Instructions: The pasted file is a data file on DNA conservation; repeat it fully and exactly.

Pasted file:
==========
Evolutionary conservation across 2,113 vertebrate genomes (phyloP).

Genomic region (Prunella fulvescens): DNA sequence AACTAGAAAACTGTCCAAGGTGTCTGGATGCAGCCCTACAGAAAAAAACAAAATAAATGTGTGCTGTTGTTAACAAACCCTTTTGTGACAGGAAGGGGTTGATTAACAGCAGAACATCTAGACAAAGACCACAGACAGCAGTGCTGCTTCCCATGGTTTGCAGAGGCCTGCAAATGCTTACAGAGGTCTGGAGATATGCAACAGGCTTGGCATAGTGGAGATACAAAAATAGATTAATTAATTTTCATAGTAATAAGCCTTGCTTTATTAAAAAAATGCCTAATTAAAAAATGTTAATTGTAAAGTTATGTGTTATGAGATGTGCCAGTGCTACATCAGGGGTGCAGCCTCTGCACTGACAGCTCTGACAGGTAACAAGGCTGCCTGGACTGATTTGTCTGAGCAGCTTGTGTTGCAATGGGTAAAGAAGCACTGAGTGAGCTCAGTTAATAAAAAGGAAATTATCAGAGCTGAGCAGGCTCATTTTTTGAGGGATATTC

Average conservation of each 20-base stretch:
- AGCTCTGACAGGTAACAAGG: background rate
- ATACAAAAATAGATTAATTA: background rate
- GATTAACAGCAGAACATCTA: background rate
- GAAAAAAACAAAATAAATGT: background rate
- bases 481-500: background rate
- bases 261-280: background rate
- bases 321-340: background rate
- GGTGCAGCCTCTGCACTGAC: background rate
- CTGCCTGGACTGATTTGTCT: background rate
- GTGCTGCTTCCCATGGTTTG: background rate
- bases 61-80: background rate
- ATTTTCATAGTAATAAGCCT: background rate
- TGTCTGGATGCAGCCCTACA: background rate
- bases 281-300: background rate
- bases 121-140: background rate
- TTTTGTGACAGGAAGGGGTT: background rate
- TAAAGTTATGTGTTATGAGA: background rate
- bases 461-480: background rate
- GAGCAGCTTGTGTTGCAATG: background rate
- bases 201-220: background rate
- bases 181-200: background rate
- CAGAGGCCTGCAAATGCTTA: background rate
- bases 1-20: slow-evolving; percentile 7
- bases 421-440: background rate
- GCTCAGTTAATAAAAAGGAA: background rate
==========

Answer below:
Evolutionary conservation across 2,113 vertebrate genomes (phyloP).

Genomic region (Prunella fulvescens): DNA sequence AACTAGAAAACTGTCCAAGGTGTCTGGATGCAGCCCTACAGAAAAAAACAAAATAAATGTGTGCTGTTGTTAACAAACCCTTTTGTGACAGGAAGGGGTTGATTAACAGCAGAACATCTAGACAAAGACCACAGACAGCAGTGCTGCTTCCCATGGTTTGCAGAGGCCTGCAAATGCTTACAGAGGTCTGGAGATATGCAACAGGCTTGGCATAGTGGAGATACAAAAATAGATTAATTAATTTTCATAGTAATAAGCCTTGCTTTATTAAAAAAATGCCTAATTAAAAAATGTTAATTGTAAAGTTATGTGTTATGAGATGTGCCAGTGCTACATCAGGGGTGCAGCCTCTGCACTGACAGCTCTGACAGGTAACAAGGCTGCCTGGACTGATTTGTCTGAGCAGCTTGTGTTGCAATGGGTAAAGAAGCACTGAGTGAGCTCAGTTAATAAAAAGGAAATTATCAGAGCTGAGCAGGCTCATTTTTTGAGGGATATTC

Average conservation of each 20-base stretch:
- AGCTCTGACAGGTAACAAGG: background rate
- ATACAAAAATAGATTAATTA: background rate
- GATTAACAGCAGAACATCTA: background rate
- GAAAAAAACAAAATAAATGT: background rate
- bases 481-500: background rate
- bases 261-280: background rate
- bases 321-340: background rate
- GGTGCAGCCTCTGCACTGAC: background rate
- CTGCCTGGACTGATTTGTCT: background rate
- GTGCTGCTTCCCATGGTTTG: background rate
- bases 61-80: background rate
- ATTTTCATAGTAATAAGCCT: background rate
- TGTCTGGATGCAGCCCTACA: background rate
- bases 281-300: background rate
- bases 121-140: background rate
- TTTTGTGACAGGAAGGGGTT: background rate
- TAAAGTTATGTGTTATGAGA: background rate
- bases 461-480: background rate
- GAGCAGCTTGTGTTGCAATG: background rate
- bases 201-220: background rate
- bases 181-200: background rate
- CAGAGGCCTGCAAATGCTTA: background rate
- bases 1-20: slow-evolving; percentile 7
- bases 421-440: background rate
- GCTCAGTTAATAAAAAGGAA: background rate